Journal article Open Access

Constant Surveillance: Criticism of a 'Disciplinary Society 'and the Paradox of Agency in Kamila Shamsie's Home Fire

Bordas, Zachary Vincent

This paper uses the 2017 surveillance footage of the 42nd Street NYC subway
bomber (Akayed Ullah), as a lens through which to challenge dominant literary
scholarship concerning Foucault’s social panopticon as represented in literature.
The images serve as the platform to discuss the triangulation between
power, agency, and surveillance, as portrayed in Kamila Shamsie’s novel Home
Fire (2017). The paper questions whether agency is formed by one’s resistance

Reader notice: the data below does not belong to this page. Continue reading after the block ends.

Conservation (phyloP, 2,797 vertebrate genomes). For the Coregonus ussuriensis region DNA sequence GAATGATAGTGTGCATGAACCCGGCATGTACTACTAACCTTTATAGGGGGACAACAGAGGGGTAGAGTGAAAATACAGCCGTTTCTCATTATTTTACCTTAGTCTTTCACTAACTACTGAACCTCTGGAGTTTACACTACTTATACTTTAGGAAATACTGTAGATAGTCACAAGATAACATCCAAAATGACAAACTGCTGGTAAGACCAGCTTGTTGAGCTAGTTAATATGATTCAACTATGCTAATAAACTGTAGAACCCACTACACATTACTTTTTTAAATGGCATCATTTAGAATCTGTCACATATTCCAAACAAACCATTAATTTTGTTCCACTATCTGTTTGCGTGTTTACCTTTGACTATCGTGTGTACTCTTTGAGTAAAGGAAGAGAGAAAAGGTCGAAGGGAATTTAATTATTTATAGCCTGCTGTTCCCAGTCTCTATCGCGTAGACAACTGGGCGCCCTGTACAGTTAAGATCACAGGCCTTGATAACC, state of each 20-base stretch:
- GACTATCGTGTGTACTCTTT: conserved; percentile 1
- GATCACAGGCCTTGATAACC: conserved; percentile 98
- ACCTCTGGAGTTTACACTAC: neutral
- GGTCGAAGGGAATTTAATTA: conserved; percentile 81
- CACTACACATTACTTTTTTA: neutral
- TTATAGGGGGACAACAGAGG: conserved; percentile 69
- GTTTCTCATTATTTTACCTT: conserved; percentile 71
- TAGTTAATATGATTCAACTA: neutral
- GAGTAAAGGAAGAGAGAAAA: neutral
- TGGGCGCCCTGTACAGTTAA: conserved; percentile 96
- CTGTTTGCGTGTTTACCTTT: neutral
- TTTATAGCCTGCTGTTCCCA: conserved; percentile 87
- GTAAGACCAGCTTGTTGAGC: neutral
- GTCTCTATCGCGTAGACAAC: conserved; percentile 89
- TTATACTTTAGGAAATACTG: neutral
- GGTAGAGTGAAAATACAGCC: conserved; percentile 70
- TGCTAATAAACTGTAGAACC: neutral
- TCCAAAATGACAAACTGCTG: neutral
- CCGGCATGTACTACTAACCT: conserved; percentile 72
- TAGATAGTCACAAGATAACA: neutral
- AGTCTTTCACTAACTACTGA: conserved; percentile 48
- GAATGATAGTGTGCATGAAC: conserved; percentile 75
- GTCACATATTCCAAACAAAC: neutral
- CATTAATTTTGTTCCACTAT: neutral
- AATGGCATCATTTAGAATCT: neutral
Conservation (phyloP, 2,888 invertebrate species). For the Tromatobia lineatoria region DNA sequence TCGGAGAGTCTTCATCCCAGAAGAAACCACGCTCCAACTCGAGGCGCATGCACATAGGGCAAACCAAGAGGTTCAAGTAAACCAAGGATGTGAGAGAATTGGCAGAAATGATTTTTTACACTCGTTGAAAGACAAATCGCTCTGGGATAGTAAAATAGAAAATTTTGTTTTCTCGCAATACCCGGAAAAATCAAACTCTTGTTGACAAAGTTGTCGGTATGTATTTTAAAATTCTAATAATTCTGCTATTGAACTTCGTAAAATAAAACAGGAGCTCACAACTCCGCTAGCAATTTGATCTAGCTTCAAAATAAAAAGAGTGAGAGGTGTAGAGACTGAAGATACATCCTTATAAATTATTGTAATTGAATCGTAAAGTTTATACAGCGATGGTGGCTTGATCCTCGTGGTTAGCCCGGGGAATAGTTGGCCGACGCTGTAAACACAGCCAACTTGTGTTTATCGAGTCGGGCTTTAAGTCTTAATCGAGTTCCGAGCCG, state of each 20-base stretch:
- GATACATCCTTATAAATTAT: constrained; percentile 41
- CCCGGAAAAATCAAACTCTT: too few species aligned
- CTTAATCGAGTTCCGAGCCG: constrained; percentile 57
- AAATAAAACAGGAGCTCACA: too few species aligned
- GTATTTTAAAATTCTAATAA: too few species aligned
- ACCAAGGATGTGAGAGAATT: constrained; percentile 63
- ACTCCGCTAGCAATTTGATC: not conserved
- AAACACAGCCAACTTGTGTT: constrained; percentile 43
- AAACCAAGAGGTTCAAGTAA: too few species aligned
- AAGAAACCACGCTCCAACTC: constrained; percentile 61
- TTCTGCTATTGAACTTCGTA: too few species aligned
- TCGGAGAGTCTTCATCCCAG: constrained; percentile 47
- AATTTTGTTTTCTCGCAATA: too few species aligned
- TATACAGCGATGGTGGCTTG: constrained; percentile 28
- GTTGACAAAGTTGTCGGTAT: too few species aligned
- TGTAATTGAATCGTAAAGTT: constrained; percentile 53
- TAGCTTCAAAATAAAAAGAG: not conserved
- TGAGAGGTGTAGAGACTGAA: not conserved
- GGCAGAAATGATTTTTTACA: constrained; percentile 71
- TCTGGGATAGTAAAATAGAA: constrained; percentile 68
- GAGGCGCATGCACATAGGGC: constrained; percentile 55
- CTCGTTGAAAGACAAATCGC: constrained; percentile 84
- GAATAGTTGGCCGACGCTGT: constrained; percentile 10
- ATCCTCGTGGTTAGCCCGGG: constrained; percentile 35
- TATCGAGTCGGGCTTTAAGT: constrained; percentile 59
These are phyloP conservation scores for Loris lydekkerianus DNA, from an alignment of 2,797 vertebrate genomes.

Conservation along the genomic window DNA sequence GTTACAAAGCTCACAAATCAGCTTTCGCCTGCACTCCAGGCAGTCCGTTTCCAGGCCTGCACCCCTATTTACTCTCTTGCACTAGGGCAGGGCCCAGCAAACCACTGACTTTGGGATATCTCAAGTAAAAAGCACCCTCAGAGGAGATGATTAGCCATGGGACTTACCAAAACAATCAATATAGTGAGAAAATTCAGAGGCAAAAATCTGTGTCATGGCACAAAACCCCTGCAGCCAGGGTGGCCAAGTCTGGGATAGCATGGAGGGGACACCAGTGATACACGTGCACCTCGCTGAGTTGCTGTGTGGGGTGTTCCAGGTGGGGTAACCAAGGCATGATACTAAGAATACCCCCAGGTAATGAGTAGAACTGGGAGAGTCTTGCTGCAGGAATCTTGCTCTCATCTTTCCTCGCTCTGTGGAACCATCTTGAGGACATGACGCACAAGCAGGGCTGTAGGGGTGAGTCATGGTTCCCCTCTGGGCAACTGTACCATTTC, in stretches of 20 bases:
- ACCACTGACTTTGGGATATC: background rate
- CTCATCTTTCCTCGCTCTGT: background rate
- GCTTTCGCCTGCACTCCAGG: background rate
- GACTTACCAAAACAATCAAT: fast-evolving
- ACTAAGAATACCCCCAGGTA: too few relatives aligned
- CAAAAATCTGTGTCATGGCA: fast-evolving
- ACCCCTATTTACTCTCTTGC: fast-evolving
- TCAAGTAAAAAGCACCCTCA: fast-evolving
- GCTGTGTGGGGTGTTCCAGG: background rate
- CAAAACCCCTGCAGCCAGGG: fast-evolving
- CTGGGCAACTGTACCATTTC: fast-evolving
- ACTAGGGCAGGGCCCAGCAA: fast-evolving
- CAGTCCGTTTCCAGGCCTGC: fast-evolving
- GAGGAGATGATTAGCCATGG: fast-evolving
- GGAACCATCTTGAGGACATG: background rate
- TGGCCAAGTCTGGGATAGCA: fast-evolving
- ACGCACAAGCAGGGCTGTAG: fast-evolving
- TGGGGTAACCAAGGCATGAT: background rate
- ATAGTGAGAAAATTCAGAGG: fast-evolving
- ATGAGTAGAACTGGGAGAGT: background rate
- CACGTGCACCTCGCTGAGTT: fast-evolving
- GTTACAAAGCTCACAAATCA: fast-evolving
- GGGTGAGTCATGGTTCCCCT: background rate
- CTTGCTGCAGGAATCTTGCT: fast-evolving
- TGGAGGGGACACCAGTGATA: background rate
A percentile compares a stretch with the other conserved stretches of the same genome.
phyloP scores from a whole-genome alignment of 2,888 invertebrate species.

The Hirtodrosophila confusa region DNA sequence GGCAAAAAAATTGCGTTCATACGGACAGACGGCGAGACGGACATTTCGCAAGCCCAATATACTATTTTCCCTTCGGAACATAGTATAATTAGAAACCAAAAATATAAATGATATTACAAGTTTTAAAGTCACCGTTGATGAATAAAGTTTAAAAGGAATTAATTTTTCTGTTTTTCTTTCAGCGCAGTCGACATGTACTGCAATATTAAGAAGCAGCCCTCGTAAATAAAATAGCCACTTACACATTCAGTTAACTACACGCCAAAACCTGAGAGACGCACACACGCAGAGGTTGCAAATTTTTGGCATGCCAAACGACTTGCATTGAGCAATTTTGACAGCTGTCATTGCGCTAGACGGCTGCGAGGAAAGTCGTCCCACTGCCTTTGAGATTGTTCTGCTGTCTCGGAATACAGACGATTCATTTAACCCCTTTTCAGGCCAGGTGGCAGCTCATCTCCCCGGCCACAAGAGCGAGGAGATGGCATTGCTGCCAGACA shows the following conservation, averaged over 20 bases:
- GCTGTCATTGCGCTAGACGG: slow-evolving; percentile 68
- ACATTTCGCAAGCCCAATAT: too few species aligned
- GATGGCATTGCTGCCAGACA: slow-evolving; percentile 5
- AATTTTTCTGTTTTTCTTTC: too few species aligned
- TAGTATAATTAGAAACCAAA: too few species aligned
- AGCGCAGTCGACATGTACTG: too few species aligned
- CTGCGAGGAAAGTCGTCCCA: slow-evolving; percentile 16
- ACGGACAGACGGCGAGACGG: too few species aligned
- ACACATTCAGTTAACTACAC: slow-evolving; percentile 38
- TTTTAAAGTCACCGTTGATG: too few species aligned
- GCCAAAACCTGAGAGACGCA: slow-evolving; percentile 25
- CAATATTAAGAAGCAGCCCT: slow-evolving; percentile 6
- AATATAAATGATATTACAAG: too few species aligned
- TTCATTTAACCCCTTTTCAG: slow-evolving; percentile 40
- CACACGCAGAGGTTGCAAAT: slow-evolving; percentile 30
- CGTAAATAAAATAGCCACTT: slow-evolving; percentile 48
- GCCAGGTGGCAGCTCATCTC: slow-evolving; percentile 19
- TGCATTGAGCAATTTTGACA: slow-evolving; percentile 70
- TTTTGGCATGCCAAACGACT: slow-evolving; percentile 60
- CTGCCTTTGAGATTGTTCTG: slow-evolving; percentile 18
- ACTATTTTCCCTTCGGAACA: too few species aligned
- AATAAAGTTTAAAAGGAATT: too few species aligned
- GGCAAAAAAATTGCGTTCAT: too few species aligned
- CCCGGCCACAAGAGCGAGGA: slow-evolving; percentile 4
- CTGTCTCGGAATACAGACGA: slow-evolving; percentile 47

to surveillance by both the state and private corporations, or if agency is a
mirage because opposition is written into the dynamics of power. The essay
examines how agency is fashioned by the different ways that people interact
with observation based on class, religion, and power. A person’s position either
coerces him or her into obedience as docile subjects, disillusions him or her
to the reality and consequence of constant surveillance, or the person chooses
to disobey and manipulate the system. The dichotomy between those who
observe versus those being observed questions the ways in which justice is
described as either an ethical dilemma of one’s conscious, or by legal ramifications
for those labeled as transgressive subjects.

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